SATIRE : The Contingency Domino : Gridlock: If only one house could be sold without the buyer having to sell his first, the real estate market might find itself in another golden boom.

Pryor is a free-lance writer with a house on the market that has yet to receive a bid

Yes, I was excited, and what real estate salesman wouldn't be, riding the express elevator to the 77th floor of Southland Savings & Loan. Standing behind three other passengers, I checked the knot of my tie as the doors swooshed open.

Southland's CEO, Harry Holmes, elbowed the others aside and reached for my hand, beaming broadly. My blazer with its "Billion $ Sales" breast patch seemed to turn him on.



"Welcome aboard!" He propelled me down a hall and through a 17-foot double door into Southland's board room--the Cooperstown of Realtors, Magnetic Pole of Money.

Harry and I sat at a clever, egg-shaped mahogany table where every person could stare at every other person straight in the eye. Around the table were the high priests and priestesses of home sales.

"Boomer, my dear boy," said the suave Harry. "We have hired you as our consultant at a rate you must be finding agreeable (at $750 an hour, was he right!), but we have a very tough job for you, a mission of utmost importance to the entire region. (Heads bobbed.) We feel you, as Southern California Realtor of the Year, are peculiarly, yea spectacularly, qualified." (More nods.)

"The situation is this," said Harry, emptying a large box of computer printouts on the middle of the table. "Our Research and Monetary Intelligence Department's spread-sheet analysis proves what most of us have suspected for several weeks:

"Not one house has sold in Southern California this month. And our economists and accountants report that in each case, the sale of one house was contingent on the sale of the next, approximately 97,423 homes awaiting the sale of each other. No one with enough cash to make a deal."

He paused to let that sink in.

"Gridlock," I whispered.

"Precisely, Boomer. Equity at a standstill. If you can find that one domino house, the property that sells without a contingency, if you can make the deal and unplug the market, we will pay you a bonus that will make you think that winning the lottery is like finding two dimes in a pay phone!"

"Godspeed, Boomer," Harry said hoarsely. "Find that Milk of Magnesia of real estate and you are a wealthy man." (Heads bobbed.)

You'd think, as the elevator plummeted like a safe, that my heart would have risen. It sank. I was suddenly nervous. Here's a report in my hand marked "CONFIDENTIAL AND SECRET" that says the entire real estate market in Southern California is in paralysis and they've picked me to be Dr. Kildare.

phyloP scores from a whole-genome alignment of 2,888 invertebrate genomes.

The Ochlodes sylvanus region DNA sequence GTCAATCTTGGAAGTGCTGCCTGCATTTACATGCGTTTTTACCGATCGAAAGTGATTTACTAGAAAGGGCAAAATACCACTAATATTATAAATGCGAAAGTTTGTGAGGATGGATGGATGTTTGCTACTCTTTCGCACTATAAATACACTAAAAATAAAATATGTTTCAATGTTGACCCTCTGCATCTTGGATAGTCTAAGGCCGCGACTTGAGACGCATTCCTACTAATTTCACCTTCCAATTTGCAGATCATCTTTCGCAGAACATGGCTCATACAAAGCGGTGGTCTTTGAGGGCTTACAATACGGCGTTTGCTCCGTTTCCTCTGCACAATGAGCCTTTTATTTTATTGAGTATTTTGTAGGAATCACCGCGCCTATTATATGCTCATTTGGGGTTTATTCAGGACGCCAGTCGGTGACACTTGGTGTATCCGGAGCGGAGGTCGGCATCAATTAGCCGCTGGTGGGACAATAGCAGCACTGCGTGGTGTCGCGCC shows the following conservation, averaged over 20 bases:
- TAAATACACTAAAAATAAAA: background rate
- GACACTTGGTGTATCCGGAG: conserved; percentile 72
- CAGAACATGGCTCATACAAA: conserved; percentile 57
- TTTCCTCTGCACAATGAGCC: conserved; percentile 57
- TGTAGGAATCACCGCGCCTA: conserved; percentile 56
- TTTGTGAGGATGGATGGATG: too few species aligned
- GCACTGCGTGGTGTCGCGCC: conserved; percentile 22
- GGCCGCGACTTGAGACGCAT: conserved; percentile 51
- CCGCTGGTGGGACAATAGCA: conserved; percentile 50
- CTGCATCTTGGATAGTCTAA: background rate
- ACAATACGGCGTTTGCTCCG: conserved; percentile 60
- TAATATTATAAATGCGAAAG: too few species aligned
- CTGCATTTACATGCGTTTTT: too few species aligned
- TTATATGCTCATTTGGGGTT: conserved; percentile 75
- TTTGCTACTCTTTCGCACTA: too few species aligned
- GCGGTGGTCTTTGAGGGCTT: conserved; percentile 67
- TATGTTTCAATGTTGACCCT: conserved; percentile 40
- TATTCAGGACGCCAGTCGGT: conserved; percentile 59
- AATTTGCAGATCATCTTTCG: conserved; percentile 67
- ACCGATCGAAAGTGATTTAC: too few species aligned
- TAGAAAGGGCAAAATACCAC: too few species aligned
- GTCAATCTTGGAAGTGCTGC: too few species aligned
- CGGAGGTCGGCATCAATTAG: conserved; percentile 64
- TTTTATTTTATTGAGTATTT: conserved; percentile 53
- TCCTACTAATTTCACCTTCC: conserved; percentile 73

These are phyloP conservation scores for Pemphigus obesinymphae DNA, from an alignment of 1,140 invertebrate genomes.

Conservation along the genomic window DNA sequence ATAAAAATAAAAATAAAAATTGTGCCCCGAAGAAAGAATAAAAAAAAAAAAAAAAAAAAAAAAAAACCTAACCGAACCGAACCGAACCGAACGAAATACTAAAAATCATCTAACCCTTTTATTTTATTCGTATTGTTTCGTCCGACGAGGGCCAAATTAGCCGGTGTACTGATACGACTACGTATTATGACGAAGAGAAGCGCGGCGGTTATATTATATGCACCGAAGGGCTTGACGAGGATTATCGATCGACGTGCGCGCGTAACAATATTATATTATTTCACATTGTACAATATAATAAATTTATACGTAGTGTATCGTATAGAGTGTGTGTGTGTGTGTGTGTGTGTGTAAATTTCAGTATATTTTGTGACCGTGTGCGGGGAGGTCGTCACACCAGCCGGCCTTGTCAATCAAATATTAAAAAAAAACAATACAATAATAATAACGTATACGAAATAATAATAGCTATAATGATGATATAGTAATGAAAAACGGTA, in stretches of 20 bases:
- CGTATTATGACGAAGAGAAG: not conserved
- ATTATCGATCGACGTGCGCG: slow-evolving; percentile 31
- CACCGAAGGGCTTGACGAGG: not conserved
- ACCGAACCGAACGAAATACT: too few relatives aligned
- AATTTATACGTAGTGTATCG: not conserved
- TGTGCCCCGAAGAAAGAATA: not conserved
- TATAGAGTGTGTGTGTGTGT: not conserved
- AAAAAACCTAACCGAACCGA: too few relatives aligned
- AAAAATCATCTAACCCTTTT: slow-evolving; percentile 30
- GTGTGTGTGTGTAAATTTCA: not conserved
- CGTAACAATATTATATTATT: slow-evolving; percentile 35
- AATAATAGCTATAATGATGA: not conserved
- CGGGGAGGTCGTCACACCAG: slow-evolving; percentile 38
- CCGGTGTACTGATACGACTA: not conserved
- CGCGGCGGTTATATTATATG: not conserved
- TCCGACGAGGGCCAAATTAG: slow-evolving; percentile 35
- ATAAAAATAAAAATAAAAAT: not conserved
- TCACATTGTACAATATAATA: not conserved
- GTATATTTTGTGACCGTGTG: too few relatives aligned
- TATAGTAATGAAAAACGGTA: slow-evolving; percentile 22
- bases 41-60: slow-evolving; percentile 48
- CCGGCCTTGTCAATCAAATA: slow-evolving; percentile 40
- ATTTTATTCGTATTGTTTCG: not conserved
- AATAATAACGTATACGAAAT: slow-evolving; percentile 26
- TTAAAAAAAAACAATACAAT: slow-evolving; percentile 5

I sought advice from Maggie. She runs a maid service and is a part-time realtor. Hardly makes a buck in the market but is free with advice.

"Maggie," I said, "there is one house that, if sold, would trigger the sale of every other contingency house in Southern California. You follow? How do I go about finding that property?"

"It's very simple," she said. "Follow the money."

"That sounds like Watergate mumbo jumbo," I protested.

"Well, if it's good enough advice for Dustin Hoffman, it's good enough for you."

"All right, Maggie, could you just narrow the topic a little bit, adjust your focus, perhaps?"

"Find the one buyer with enough cash to buy," she said.

I was pretty depressed as I backed the BMW down the driveway. Then I began to follow the money. I took Interstate 15 toward Las Vegas. Something told me the answer lay ahead, and while stopping for a Whopper in Barstow, it came to me like a car-phone call from Zeus.

U-Haul. Right there in front of me. And getting out of the Ford Pinto with Indiana plates was a couple with twin boys about age 5 and no Mickey Mouse hats, and therefore California-bound. I approached them.

Yes, they had sold their three-bedroom, 2 1/2-bath in Evansville for $139,900, but they weren't sure they could afford anything in Southern California. He might not take the toy chain's sales manager post after all. Just stop at Knotts.

I tried to keep cool. Find them a house and it's the biggest deal since Chavez Ravine. I take their boys hostage in the BMW and we caravan the I-10, stopping to pick up a new copy of "Homes in Covina." And there it was: "GREAT HOME FOR FAMILY AND PETS. Nice floor plan w/fireplaces, 3 bedrooms, 2 1/2 baths, formal dining room. You can enjoy the privacy of your yard and patio year-round. $139,900."

We found it five blocks away on a quiet street with leafless gum trees and plenty of dead leaves. The owners had made a bid on a home in San Dimas whose owners, in turn, had made a contingent bid on a home in La Canada Flintridge. Evansville loved the place, apparently not noticing the corroded cyclone fence along the street, sagging rock roof and the cracked concrete back yard with its fringe of man-eating ivy.

I had them in escrow before sunset and their check cleared after hours. The San Dimas property sold next morning, and the rest is history. Values went back up 20% and never looked south.

I bought Maggie a five-day package to Maui, installed a second phone in the Beemer and, like the McDonald's signs that keep track of hamburger flips, upgraded my blazer to "Trillion $ Sales."

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